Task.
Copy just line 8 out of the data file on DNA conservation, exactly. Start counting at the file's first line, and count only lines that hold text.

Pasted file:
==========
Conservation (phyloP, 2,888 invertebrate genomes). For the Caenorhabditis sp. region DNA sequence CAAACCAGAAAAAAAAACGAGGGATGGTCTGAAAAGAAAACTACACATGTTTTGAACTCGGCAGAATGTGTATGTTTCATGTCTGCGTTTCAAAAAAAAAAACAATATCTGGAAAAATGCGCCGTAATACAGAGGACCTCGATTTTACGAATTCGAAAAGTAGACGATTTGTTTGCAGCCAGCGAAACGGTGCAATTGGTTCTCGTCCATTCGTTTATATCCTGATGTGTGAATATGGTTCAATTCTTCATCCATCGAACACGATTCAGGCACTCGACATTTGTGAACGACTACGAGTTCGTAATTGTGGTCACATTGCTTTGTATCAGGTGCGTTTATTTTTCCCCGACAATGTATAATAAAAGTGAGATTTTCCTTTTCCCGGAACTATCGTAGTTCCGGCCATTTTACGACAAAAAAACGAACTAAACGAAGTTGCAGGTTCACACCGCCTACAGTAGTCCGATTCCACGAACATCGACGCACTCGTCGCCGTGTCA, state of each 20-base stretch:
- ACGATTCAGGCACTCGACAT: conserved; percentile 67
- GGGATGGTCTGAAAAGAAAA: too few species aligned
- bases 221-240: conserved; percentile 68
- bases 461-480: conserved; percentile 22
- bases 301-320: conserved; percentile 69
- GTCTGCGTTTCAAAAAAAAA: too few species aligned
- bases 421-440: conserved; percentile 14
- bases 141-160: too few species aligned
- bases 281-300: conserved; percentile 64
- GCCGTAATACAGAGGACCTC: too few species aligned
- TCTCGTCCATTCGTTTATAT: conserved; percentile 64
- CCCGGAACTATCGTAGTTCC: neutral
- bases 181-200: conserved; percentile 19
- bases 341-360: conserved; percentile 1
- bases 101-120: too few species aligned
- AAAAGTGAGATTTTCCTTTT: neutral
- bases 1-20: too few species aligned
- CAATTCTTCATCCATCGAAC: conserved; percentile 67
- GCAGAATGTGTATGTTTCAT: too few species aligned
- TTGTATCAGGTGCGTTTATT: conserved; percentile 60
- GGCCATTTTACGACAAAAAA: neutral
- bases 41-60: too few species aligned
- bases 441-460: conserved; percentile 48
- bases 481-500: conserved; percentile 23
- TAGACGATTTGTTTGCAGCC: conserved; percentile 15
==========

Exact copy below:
- bases 421-440: conserved; percentile 14